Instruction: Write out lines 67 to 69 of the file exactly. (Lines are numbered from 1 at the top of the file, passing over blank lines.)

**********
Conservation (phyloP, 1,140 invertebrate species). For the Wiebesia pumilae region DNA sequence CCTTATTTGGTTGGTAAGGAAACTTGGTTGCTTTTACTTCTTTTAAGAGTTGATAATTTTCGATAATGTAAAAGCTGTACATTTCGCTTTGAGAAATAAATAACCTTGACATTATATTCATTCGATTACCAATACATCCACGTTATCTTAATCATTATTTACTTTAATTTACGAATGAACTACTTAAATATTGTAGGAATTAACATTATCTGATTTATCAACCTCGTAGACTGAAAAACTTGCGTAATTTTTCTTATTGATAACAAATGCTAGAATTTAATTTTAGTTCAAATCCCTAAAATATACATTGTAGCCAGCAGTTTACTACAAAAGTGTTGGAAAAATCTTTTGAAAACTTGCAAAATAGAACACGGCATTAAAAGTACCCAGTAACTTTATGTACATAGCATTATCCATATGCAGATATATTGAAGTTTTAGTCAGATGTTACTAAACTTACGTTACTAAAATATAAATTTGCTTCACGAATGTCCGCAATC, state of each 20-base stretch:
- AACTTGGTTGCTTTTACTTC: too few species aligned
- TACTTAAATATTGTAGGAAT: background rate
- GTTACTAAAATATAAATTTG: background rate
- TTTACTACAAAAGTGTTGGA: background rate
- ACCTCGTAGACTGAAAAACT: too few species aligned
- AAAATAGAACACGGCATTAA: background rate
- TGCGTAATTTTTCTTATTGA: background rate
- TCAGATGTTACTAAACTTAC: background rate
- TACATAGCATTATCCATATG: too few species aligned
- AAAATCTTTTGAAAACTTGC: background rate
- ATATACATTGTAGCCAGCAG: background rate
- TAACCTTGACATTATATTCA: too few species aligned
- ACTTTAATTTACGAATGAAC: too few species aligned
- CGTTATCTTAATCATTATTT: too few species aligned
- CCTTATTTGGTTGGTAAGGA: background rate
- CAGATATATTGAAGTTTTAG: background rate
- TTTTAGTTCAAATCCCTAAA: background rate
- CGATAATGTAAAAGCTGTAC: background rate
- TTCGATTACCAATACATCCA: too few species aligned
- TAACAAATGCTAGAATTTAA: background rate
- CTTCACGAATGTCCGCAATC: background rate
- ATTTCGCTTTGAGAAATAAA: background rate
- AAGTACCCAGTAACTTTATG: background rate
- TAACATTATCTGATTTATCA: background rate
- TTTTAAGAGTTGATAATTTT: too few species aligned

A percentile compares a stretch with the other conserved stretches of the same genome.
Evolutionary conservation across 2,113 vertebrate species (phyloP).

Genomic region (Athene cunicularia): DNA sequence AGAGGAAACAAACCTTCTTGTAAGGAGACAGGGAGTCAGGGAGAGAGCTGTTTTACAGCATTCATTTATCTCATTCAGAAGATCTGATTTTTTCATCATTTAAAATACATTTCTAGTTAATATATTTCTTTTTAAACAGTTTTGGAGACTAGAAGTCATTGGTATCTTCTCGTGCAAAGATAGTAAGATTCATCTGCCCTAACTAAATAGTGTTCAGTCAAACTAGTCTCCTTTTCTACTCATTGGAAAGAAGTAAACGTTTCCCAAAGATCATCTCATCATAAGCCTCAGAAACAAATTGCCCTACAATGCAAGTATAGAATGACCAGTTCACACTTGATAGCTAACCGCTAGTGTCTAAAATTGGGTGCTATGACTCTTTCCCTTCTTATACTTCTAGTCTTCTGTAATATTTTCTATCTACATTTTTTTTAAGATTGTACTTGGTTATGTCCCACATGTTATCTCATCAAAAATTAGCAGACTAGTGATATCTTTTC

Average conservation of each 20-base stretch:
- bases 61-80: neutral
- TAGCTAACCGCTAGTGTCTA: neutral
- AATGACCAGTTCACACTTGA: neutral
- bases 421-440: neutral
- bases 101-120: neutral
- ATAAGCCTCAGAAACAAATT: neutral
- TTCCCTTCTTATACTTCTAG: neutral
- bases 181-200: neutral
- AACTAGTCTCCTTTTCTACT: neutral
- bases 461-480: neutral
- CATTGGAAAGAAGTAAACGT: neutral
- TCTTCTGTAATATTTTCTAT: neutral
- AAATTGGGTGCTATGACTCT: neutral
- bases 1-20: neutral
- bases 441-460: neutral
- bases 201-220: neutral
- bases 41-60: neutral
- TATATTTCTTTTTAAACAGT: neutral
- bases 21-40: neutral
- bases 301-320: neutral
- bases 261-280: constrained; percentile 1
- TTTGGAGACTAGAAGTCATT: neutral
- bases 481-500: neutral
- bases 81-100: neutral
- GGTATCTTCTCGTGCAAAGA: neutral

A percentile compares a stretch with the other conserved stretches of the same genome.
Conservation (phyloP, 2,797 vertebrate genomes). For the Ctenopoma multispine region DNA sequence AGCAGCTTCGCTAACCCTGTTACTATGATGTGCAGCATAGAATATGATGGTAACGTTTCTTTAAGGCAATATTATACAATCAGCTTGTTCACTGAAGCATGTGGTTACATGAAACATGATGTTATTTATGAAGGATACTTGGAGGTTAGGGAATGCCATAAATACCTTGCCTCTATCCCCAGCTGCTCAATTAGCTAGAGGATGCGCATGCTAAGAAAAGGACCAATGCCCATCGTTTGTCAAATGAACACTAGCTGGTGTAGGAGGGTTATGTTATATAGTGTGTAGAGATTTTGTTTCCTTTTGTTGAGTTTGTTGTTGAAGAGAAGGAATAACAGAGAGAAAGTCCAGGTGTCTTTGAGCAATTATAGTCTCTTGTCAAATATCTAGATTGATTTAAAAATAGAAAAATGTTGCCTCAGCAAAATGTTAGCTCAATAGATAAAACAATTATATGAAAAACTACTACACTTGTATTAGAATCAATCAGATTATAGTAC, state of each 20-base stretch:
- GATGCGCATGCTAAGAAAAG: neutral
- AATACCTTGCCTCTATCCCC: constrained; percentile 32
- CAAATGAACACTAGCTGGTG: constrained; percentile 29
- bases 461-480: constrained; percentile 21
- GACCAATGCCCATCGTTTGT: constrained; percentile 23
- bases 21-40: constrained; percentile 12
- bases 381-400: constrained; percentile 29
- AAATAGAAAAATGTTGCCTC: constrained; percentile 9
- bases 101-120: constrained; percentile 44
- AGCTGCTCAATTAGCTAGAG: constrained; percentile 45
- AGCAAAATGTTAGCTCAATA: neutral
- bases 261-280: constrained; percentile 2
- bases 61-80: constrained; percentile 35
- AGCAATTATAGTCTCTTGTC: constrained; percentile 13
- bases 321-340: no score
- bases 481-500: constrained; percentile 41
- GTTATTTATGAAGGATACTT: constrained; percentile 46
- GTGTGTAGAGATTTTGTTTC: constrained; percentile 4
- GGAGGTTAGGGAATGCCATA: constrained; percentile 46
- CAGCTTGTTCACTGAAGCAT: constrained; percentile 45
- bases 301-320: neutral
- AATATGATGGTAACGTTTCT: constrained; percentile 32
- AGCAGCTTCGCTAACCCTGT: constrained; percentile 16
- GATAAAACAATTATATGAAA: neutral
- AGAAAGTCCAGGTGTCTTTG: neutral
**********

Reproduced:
- AGCTGCTCAATTAGCTAGAG: constrained; percentile 45
- AGCAAAATGTTAGCTCAATA: neutral
- bases 261-280: constrained; percentile 2